home · mobile · calendar · defenses · 2008-2009 · 

Thesis Defense - Kadlec

Interactive GPU-Based "Visulation" and Structure Analysis of Implicit Surfaces for Seismic Interpretation
Computer Science PhD Candidate

Three-dimensional seismic data has been used to explore the Earth's crust for over 30 years, yet the imaging and subsequent identification of geologic features in the data remains a time consuming manual task. Current approaches fail to realistically model many 3-D geologic features and offer no integrated segmentation capabilities. In the image processing community, image structure analysis techniques have demonstrated encouraging results through filters that enhance feature structure using partial derivative information. These techniques are only beginning to be applied to the field of seismic interpretation and the information they generate remains to be explored for feature segmentation. Dynamic implicit surfaces, implemented with level set methods, have shown great potential in the computational sciences for applications such as modeling, simulation, and segmentation. Level set methods allow implicit handling of complex topologies deformed by operations where large changes can occur without destroying the level set representation. Many real-world objects can be represented as an implicit surface but further interpretation of those surfaces is often severely limited, such as the growth and segmentation of plane-like and high positive curvature features. In addition, the complexity of many evolving surfaces requires visual monitoring and user control in order to achieve preferred results.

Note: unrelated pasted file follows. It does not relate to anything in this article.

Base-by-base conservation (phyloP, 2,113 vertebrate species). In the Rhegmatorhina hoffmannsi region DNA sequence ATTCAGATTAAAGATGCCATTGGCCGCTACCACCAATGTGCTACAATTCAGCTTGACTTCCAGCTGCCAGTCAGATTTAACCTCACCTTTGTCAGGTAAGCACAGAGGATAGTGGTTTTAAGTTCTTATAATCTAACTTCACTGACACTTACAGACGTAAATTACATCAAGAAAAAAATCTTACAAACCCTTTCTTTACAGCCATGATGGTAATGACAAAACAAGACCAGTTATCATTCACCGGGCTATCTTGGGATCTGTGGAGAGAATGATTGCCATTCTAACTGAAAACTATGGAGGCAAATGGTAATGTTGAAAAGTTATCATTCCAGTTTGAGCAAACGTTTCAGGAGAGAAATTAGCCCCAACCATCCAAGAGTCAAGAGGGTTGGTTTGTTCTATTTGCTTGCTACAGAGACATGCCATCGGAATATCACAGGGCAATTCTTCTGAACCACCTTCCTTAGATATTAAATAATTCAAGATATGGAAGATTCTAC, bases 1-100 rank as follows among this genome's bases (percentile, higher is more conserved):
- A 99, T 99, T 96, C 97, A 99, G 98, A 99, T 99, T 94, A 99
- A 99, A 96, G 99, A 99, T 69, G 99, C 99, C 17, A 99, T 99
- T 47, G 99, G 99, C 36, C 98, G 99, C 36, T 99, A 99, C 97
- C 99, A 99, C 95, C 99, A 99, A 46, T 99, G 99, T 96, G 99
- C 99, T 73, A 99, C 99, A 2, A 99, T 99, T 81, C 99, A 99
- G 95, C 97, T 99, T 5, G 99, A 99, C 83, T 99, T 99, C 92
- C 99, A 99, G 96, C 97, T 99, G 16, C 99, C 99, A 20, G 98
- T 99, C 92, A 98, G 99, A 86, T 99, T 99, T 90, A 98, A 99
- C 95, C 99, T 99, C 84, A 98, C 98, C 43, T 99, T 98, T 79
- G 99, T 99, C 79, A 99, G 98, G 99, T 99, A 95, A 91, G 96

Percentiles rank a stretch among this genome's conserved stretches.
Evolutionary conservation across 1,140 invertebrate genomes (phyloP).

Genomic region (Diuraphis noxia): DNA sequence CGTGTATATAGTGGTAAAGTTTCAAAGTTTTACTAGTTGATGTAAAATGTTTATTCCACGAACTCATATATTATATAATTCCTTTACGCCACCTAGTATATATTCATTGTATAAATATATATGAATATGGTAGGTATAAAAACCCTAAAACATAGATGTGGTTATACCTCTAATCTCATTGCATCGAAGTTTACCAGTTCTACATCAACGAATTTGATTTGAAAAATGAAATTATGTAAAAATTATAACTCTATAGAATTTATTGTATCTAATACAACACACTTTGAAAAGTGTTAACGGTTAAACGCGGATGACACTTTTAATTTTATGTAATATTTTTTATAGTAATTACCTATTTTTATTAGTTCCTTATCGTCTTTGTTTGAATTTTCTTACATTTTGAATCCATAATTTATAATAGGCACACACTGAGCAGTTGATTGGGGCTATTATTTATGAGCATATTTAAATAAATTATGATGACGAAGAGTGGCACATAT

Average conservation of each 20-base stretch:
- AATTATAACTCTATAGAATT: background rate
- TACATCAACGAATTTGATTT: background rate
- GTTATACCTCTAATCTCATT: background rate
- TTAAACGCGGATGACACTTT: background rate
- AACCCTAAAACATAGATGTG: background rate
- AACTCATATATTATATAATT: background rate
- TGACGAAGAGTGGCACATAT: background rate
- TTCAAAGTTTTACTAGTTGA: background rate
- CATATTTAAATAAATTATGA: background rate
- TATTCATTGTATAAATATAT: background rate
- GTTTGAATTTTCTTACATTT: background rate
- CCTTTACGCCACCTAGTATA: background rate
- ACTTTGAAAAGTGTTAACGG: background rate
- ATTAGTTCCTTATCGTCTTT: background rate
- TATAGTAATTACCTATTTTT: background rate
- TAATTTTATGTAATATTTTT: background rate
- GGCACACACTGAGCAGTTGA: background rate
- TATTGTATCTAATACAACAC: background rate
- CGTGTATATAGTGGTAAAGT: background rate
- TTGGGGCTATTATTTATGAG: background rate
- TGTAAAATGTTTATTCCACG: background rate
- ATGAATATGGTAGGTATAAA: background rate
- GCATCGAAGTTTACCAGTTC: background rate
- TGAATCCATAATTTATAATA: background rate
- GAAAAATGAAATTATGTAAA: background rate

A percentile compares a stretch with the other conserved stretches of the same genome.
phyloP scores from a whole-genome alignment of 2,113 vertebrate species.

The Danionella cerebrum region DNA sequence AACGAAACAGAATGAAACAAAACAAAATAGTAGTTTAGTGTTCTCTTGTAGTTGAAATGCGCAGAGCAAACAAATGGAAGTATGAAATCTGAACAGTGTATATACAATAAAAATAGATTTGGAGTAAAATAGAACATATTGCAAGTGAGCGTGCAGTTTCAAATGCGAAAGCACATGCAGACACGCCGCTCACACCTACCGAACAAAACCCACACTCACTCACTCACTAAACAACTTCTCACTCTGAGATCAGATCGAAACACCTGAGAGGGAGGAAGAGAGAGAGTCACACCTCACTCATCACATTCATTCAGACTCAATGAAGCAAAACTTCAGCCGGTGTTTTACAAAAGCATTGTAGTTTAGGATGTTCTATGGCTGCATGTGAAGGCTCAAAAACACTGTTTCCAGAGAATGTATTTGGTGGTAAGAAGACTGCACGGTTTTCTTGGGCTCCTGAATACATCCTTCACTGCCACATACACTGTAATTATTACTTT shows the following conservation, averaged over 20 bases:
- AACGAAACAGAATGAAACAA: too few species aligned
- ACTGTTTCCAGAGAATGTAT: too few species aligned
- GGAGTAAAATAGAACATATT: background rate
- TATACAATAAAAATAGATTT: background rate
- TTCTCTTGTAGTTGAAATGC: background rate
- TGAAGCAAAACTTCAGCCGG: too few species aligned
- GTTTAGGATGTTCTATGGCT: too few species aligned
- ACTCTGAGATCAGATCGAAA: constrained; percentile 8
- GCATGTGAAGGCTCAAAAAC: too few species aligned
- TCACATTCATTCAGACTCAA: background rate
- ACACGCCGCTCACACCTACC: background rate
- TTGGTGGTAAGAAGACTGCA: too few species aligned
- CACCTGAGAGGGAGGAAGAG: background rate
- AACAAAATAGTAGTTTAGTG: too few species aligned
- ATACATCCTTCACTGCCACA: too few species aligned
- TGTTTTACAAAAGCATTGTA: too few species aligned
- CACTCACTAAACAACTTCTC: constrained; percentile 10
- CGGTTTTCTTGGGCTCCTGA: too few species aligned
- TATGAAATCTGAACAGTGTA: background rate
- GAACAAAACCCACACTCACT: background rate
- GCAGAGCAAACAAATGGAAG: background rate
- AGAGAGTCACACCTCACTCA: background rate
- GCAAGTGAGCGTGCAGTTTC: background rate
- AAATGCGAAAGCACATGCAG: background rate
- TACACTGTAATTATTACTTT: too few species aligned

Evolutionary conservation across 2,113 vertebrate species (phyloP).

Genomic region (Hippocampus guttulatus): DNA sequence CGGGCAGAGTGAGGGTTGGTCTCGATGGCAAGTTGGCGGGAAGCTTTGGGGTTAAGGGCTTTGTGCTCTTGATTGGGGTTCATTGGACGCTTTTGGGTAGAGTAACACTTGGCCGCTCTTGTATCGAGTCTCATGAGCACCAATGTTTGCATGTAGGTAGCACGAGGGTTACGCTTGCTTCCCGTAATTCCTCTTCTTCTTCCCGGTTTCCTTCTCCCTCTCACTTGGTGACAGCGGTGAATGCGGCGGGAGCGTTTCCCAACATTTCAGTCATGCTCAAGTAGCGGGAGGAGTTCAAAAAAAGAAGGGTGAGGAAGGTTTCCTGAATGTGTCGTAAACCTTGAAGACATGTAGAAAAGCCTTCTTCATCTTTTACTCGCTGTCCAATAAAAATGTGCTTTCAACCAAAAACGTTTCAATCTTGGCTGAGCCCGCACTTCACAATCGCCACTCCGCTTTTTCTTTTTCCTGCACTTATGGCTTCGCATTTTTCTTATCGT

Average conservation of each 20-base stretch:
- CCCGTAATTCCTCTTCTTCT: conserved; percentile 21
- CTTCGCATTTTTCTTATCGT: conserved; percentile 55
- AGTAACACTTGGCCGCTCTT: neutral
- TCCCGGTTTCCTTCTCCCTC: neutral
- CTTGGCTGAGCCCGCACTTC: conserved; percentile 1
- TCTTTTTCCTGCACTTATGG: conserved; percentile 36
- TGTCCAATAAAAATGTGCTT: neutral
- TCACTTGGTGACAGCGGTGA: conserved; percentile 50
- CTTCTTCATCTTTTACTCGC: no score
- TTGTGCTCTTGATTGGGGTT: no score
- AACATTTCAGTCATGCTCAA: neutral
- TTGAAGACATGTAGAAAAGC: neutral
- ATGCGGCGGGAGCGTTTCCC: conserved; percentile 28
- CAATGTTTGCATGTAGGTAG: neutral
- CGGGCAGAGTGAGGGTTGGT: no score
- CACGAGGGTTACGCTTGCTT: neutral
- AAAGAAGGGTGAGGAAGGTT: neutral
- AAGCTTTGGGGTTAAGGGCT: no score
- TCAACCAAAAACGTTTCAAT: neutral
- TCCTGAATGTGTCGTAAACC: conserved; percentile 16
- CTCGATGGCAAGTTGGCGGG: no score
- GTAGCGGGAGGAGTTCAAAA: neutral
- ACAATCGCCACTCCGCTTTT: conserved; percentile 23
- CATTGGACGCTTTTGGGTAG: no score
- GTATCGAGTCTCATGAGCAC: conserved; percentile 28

This thesis presents a unified approach that combines image structure analysis and implicit surface modeling in an interactive "visulation" environment (IVE) specifically designed to segment geologic features. The IVE allows geoscientists to observe the evolution of surfaces and steer them toward features of interest using their domain knowledge. This work has been implemented on the GPU for increased performance and interaction. The resulting system is a surface-driven solution for the interpretation of 3-D seismic data, in particular for the segmentation and modeling of faults, channels, and other geobodies.

Committee: Henry Tufo, Associate Professor (Chair)
Geoffrey Dorn, Department of Geological Sciences
Clayton Lewis, Professor
David Yuen, University of Minnesota
Elizabeth Bradley, Professor
Jane Mulligan, Research Assistant Professor
Paul Weimer, Department of Geological Sciences
Department of Computer Science
University of Colorado Boulder
Boulder, CO 80309-0430 USA
May 5, 2012 (14:20)